by misfit6, 10th (non-fiction)
based on experiences of my family and interviews
We were constantly questioned and asked to do something. They asked us what type of Asian we were. Japanese? We shook our heads. Vietnamese? Again, we shook our heads. Korean? We continuously shook our heads until they said Chinese, which was when we nodded. They then tell us to say something in Chinese. We say something, and their faces showed confusion or interest. When we spoke, they either ask us to continue saying more things or tell us that is not how typical Chinese sound like. They assume that all Chinese speak Mandarin. We don’t, but we are Chinese. We speak Cantonese, which is a dialect of Mandarin. We have to explain to them that it’s what people in our homeland in China speak. The conversation goes on with them asking us about Chinese-related things or Chinese culture until they get distracted by something more important.
Moving from China to America exposed to us many new things. There were new types of food, drinks, and snacks. Even though there was an abundance of everything, we were still conservative. We were used to being poor, so even when we become privileged we never take an advantage of anything. We can now afford tons of rice, but we still finished each grain of rice in our bowls. We never let anything go to waste. Even though we saw new food, we never really changed our diets. We ate mostly the same thing as we did before we came. In the beginning, we were got all types of judgement for our food. Most reactions are something like ew what is that smell. Are those worms? Their faces become scrunched up like they smelled throw up and then proceed to exaggerate and act like they will throw up. Even though we were judged, we overlooked it. It tasted good to us, so we stuck with it. The food was our culture and history. We all have a moment where we remember our mothers cooking it and us helping make it. We all remember our eagerness to wait for dinner. We all remember the joy that came with our food. It’s their loss for not being able to enjoy this food we love.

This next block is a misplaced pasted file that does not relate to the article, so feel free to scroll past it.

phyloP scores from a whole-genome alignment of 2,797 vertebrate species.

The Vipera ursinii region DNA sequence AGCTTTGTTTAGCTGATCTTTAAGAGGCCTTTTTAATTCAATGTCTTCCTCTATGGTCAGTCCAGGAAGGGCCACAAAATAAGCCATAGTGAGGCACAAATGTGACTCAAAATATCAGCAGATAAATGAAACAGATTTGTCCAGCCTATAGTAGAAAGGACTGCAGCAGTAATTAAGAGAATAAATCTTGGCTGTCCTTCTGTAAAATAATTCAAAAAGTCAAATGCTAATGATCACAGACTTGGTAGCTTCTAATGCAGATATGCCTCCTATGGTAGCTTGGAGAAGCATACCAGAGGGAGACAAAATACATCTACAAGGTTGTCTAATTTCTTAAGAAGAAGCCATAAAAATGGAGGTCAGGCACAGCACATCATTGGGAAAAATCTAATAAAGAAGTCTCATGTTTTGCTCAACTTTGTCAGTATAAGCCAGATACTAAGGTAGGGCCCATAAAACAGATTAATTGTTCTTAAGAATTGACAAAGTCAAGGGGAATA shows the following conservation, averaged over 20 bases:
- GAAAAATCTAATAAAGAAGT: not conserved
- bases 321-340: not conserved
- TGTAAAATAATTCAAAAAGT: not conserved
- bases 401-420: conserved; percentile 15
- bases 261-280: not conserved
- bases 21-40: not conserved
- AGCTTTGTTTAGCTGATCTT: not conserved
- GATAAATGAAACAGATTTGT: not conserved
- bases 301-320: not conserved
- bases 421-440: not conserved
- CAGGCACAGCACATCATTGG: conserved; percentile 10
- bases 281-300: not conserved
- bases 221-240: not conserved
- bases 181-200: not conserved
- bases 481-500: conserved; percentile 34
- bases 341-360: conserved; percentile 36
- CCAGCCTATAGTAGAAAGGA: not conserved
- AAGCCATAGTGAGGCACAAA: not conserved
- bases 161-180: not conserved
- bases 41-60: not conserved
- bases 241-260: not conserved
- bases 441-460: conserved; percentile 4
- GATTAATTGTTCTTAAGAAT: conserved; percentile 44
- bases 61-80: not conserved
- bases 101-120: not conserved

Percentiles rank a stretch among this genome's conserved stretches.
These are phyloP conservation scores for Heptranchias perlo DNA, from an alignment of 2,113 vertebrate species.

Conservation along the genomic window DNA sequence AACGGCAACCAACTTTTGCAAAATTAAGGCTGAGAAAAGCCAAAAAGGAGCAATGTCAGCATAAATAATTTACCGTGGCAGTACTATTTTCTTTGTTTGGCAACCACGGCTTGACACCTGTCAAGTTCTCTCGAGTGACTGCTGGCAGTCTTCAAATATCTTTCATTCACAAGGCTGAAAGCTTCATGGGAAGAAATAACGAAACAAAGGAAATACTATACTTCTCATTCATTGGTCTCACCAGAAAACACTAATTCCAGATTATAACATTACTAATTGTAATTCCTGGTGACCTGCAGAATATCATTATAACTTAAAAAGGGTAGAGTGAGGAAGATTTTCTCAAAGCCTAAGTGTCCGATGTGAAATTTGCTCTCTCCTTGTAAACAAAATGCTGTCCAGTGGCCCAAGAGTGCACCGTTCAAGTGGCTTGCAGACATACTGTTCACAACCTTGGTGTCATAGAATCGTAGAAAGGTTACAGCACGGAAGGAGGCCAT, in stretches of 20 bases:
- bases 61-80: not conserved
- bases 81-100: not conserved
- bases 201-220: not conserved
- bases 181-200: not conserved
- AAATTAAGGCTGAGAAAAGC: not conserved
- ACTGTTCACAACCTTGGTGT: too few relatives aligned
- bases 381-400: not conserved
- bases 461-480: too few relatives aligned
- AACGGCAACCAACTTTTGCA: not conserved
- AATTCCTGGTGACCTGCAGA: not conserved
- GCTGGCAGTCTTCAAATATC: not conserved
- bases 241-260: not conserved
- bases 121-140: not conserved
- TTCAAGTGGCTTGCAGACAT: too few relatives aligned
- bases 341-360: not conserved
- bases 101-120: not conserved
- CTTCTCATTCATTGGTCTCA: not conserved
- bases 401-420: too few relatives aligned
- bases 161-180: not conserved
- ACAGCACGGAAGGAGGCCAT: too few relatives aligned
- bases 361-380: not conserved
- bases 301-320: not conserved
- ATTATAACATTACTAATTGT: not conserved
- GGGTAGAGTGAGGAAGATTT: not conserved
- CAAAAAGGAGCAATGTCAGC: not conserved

First, it was the judgement of our food, and then it was our accents. For the food, we were okay with the reactions that came with it, but the accents were hard to overlook. Back home, we were free to speak our language with no judgement. It was easy for us to speak. Speaking English was no easy task. Even the perfectionists were never able to get it completely right. It was our main insecurity, because we know we can’t do anything about it. For the rest of our lives, we know we will be asked to repeat things and questioned. We know how many times we will be mistaken. We know how many times things will get miscommunicated. We know how many times we will be misunderstood. We know how many times we would not get our way. We know. That is why we are never going to be able get over it. Speaking English will never be an easy task. Our mouths are trapped like it is in a prison, forced to speak English. Everything that comes out of our mouths will be questioned by someone. We will be given glances when we speak Chinese, and we will be given confused or laughing faces when we speak in English.
The only thing we had to change was the way we raised our kids. America did not allow us to discipline the way our children the way we did back home. When the children get mad, we weren’t able to do anything, because we wouldn’t know what to do. The children get mad at us for giving them names others can’t pronounce. We couldn’t possible change it, it was their identity. The children get mad at us for pushing them to do more work. We just want what’s best for them. The children get mad at us for not being American enough. We want to explain to them why, but they’ll never understand. They will never view our history the way we do, because they never experienced it. All they focus on is comparing themselves to other students and assimilating to the American norm to fit in. They will only move farther and farther from their real selves everyday.
Oakland | East Bay, CA